George Orwell warned us of thought control in his book “1984” published after World War II. Yet decades later we have plenty of examples of doublethink (such as the War on Drugs), and attempts by participants in social media to push thought control. Social media has become a place where shaming without proof is acceptable and punishing someone without evidence is expected. This worries me. You don’t have to have a great imagination to see where such a trend will lead.
Aside from the constant surveillance citizens are put under by governments, we now have to worry about Little Brother in the form of social media where peers are informants ready to report on any hint of what they have judged to be inappropriate behaviour, shaming people or insisting that everyone thinks the same. It is a form of oppression which is just as dangerous as that coming from traditional authority systems.
This oppression is affecting my view of what kind of art I’m interested in and what kind of poetry I want to create. These days I am drawn to abstract art, jazz improvisation, the poetic fragment, and visual poetry, which doesn’t attempt to convey semantics or sense from some kind of authoritative or conventional perspective.
I feel poetry has an important role in this era of thought control and on line peer pressure. I’m not talking about didactic scolding, I’m talking about the translation of the emotion or sense of frustration into poetry, about deconstruction, questioning things, examining them closely.
I made the mistake of watching television recently, including the commercials. One ad suggested that we take control of our destiny, a kind of oxymoronic double think that makes no sense at all, if you understand the meaning of the word destiny. Another ad exhorted us to dare greatly as if daring isn’t great enough on its own. We need to look closer at language and the mindless bafflegab we are being fed. We also need to avoid succumbing to peer pressure or acting as judges in situations where we can’t possibly have all the facts as they are presented in brief excerpts via social media. Such behaviour leads to mob mentality.
I am alienated and confused by what I am witnessing on line. I am upset and concerned about these attempts at peer pressure, judgement and shaming.
This is one reason I am compelled to work with history in my writing. Not that earlier times weren’t unjust, far from it, but it helps to see the bigger picture and to give myself some distance.
I’m currently editing a work entitled Saint Ursula’s Commonplace Book. Ursula lived in the fourth or fifth century, was beheaded along with eleven thousand virgins. She was made a saint sometime around the eleventh century along with other martyred virgins. I came up with the character of a homeless woman named Ursula who believes herself to be the saint and is haunted by nightmares and visions.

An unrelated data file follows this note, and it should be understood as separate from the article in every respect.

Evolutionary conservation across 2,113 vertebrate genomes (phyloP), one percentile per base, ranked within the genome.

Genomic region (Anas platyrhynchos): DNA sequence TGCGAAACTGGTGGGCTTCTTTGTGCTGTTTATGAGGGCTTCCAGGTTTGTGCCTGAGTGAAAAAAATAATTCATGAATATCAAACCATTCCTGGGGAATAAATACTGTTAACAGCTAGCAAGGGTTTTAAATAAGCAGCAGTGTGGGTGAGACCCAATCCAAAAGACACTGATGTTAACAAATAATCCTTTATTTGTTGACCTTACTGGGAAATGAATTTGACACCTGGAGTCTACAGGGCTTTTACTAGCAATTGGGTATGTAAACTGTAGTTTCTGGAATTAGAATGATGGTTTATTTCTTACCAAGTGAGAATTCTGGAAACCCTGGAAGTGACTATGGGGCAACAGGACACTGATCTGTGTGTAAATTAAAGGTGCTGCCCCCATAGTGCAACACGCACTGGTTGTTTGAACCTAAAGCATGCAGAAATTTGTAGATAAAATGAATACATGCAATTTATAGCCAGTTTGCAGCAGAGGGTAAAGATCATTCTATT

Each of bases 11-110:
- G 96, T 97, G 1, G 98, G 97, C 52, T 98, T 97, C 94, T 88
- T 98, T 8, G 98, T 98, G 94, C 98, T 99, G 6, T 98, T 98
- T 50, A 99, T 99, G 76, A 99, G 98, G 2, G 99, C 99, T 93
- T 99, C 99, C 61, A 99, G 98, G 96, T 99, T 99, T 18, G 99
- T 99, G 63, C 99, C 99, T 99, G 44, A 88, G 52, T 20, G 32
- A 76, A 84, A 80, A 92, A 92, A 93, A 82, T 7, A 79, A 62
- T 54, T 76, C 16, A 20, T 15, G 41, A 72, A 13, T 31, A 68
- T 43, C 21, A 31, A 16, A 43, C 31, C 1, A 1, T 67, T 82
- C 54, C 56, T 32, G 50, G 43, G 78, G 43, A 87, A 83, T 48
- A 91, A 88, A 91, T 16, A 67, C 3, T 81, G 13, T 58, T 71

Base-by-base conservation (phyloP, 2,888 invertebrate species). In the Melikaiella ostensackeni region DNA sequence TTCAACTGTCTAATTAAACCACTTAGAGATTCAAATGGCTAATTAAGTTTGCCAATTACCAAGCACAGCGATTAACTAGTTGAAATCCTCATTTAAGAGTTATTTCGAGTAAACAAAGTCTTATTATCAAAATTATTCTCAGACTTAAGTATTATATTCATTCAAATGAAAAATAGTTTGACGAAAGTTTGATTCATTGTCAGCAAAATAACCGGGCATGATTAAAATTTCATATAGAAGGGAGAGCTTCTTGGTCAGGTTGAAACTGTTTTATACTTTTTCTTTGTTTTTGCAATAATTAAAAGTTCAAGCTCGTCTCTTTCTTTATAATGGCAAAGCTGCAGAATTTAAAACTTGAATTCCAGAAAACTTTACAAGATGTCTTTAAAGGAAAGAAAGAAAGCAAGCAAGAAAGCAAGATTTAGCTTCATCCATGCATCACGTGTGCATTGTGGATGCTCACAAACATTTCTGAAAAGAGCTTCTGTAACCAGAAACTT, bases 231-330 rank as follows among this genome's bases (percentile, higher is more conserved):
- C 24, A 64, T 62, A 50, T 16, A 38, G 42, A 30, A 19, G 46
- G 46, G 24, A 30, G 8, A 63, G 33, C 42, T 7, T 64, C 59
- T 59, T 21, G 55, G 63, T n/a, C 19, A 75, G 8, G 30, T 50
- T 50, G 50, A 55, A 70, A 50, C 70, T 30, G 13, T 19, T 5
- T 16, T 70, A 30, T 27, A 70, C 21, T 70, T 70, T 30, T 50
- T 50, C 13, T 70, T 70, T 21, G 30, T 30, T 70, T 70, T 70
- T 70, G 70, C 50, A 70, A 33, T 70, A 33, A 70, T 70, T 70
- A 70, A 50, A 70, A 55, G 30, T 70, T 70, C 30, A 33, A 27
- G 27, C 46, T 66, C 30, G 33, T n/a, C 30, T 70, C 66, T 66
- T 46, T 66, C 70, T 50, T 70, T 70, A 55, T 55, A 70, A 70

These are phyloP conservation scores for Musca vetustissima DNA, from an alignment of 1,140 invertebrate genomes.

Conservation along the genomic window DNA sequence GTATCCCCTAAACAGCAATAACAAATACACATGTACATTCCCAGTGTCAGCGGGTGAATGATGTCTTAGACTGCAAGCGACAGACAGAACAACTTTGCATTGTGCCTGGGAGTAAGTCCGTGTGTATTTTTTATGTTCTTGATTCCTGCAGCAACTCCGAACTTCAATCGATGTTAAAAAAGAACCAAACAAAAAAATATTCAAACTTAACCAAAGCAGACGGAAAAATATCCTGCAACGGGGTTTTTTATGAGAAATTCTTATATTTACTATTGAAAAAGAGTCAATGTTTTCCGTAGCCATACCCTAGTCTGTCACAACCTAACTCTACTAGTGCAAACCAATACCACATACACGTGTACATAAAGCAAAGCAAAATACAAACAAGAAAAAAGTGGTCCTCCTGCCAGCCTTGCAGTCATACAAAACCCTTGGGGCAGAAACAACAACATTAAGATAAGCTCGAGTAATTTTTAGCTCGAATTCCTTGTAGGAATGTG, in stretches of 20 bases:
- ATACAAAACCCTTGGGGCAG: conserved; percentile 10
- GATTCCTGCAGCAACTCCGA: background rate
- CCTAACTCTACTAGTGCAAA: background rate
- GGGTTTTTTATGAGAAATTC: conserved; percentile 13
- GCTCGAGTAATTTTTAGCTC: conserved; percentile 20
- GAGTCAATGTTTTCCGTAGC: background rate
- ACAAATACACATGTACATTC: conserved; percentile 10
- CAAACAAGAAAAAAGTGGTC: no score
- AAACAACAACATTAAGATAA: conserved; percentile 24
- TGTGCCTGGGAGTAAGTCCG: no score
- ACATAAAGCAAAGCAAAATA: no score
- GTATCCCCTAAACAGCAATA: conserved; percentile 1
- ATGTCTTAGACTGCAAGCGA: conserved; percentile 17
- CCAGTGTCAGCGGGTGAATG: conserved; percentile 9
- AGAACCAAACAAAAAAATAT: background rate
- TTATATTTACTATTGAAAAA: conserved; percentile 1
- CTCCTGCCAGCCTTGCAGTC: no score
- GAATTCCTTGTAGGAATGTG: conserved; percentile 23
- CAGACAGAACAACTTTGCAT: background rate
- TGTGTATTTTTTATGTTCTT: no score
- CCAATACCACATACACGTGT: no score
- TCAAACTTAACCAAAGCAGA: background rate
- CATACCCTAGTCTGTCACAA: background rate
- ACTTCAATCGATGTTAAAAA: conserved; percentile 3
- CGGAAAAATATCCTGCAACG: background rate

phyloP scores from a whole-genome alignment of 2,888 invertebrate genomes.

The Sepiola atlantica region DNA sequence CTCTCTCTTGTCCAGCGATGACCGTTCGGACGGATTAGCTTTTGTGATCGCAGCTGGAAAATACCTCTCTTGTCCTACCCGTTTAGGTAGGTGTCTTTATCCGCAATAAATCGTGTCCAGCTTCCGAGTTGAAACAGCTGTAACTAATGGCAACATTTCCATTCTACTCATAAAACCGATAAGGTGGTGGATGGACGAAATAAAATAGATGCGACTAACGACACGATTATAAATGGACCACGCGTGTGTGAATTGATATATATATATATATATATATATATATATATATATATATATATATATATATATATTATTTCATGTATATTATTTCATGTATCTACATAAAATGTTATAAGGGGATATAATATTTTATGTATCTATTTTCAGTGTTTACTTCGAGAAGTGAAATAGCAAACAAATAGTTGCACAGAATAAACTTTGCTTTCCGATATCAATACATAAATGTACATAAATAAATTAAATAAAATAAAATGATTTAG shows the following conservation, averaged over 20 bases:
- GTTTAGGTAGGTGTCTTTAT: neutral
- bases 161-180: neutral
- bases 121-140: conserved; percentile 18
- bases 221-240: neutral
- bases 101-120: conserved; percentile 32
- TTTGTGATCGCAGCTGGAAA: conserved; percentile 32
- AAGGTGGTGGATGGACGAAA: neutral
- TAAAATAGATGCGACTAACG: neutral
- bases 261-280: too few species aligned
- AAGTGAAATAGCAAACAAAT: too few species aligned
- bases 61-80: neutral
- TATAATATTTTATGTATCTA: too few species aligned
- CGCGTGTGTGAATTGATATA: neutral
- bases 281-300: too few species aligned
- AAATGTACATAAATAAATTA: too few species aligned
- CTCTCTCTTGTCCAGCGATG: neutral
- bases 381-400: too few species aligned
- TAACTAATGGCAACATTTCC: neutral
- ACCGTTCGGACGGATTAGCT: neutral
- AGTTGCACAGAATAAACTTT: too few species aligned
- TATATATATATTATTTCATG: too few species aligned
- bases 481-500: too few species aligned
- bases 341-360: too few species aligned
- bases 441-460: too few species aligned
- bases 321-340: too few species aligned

For my book Kiki (Chaudiere Books, 2014) I first heard about Kiki of Montparnasse in a CBC TV documentary in the 90s, then in the early aughts after writing about another historical figure, Eleanor of Aquitaine (Eleanor, above/ground press, 2007), I remembered being intrigued by Kiki, and so I decided to read up about her. This led to poems, research on Montparnasse between the Wars, watching surrealist films etc. I guess I have romanticized the era in my mind. I love the idea of unbridled sexuality and creativity that this time seemed to embody.
Because I may die at any time (and I came very close in 2009), there’s no time for fooling around. I have to say what I want to say now and I have to share it. I can’t hone it endlessly or sit in an attic polishing away at it. It’s not about perfection for me, it’s about a mutual sharing of inspiration that leads to something amazing in the long term, not necessarily created by me. Something influenced by those who have gone before me and influencing those who will come after. I’m looking to create something positive in a time which seems so negative to me.
My next project is just a glimmer right now, but so far it looks like it will be inspired by abstract art, particularly the colour field art of painters like Mark Rothko and Jack Bush. I’m fascinated by how blocks of colour can resonate. I’m thrilled with the juxtaposition, geometry, textures and arrangements of colours on large canvasses. I think the process of creating a poem for me is a similar experience to that of the artists’ process when they work with blank canvases. And I think I need to deal with abstractions right now.
During World War II, poets such as the Serbian poet, Vasko Popa wrote abstract poems as a way to handle and communicate the harsh realities of war. Right now I feel a need to make sense out of this strange draconian time we are going through in a way that steps back from it.